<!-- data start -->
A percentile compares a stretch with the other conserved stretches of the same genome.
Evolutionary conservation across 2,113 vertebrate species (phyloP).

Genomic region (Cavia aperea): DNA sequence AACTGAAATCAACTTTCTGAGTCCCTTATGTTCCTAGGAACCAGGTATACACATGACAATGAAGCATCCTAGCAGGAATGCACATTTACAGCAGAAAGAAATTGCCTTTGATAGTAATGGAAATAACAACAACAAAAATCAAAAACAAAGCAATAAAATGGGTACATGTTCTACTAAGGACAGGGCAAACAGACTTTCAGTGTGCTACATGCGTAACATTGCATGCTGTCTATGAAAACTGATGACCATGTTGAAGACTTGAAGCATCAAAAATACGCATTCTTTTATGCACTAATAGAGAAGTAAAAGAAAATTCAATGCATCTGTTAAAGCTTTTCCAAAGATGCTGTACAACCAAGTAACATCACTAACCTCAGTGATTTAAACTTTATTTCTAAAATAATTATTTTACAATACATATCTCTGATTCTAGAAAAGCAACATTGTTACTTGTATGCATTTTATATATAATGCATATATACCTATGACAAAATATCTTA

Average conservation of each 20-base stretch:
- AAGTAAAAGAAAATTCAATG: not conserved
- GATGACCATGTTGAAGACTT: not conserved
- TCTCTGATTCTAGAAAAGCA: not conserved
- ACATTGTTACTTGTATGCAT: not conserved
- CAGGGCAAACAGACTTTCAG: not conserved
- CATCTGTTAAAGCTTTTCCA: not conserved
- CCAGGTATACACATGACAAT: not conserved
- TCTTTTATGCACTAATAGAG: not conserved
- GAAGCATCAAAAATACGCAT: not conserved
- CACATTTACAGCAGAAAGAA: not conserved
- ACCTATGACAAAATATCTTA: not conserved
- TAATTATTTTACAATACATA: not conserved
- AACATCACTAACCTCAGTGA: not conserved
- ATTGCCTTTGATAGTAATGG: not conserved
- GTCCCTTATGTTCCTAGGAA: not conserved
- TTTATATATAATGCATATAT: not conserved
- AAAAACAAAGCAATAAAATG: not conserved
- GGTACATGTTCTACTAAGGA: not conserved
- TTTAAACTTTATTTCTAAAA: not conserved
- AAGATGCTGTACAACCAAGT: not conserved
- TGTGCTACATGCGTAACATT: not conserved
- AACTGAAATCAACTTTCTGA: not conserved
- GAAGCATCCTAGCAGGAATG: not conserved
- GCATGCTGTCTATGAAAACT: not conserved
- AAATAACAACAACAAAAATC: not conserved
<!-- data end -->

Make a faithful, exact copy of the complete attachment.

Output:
A percentile compares a stretch with the other conserved stretches of the same genome.
Evolutionary conservation across 2,113 vertebrate species (phyloP).

Genomic region (Cavia aperea): DNA sequence AACTGAAATCAACTTTCTGAGTCCCTTATGTTCCTAGGAACCAGGTATACACATGACAATGAAGCATCCTAGCAGGAATGCACATTTACAGCAGAAAGAAATTGCCTTTGATAGTAATGGAAATAACAACAACAAAAATCAAAAACAAAGCAATAAAATGGGTACATGTTCTACTAAGGACAGGGCAAACAGACTTTCAGTGTGCTACATGCGTAACATTGCATGCTGTCTATGAAAACTGATGACCATGTTGAAGACTTGAAGCATCAAAAATACGCATTCTTTTATGCACTAATAGAGAAGTAAAAGAAAATTCAATGCATCTGTTAAAGCTTTTCCAAAGATGCTGTACAACCAAGTAACATCACTAACCTCAGTGATTTAAACTTTATTTCTAAAATAATTATTTTACAATACATATCTCTGATTCTAGAAAAGCAACATTGTTACTTGTATGCATTTTATATATAATGCATATATACCTATGACAAAATATCTTA

Average conservation of each 20-base stretch:
- AAGTAAAAGAAAATTCAATG: not conserved
- GATGACCATGTTGAAGACTT: not conserved
- TCTCTGATTCTAGAAAAGCA: not conserved
- ACATTGTTACTTGTATGCAT: not conserved
- CAGGGCAAACAGACTTTCAG: not conserved
- CATCTGTTAAAGCTTTTCCA: not conserved
- CCAGGTATACACATGACAAT: not conserved
- TCTTTTATGCACTAATAGAG: not conserved
- GAAGCATCAAAAATACGCAT: not conserved
- CACATTTACAGCAGAAAGAA: not conserved
- ACCTATGACAAAATATCTTA: not conserved
- TAATTATTTTACAATACATA: not conserved
- AACATCACTAACCTCAGTGA: not conserved
- ATTGCCTTTGATAGTAATGG: not conserved
- GTCCCTTATGTTCCTAGGAA: not conserved
- TTTATATATAATGCATATAT: not conserved
- AAAAACAAAGCAATAAAATG: not conserved
- GGTACATGTTCTACTAAGGA: not conserved
- TTTAAACTTTATTTCTAAAA: not conserved
- AAGATGCTGTACAACCAAGT: not conserved
- TGTGCTACATGCGTAACATT: not conserved
- AACTGAAATCAACTTTCTGA: not conserved
- GAAGCATCCTAGCAGGAATG: not conserved
- GCATGCTGTCTATGAAAACT: not conserved
- AAATAACAACAACAAAAATC: not conserved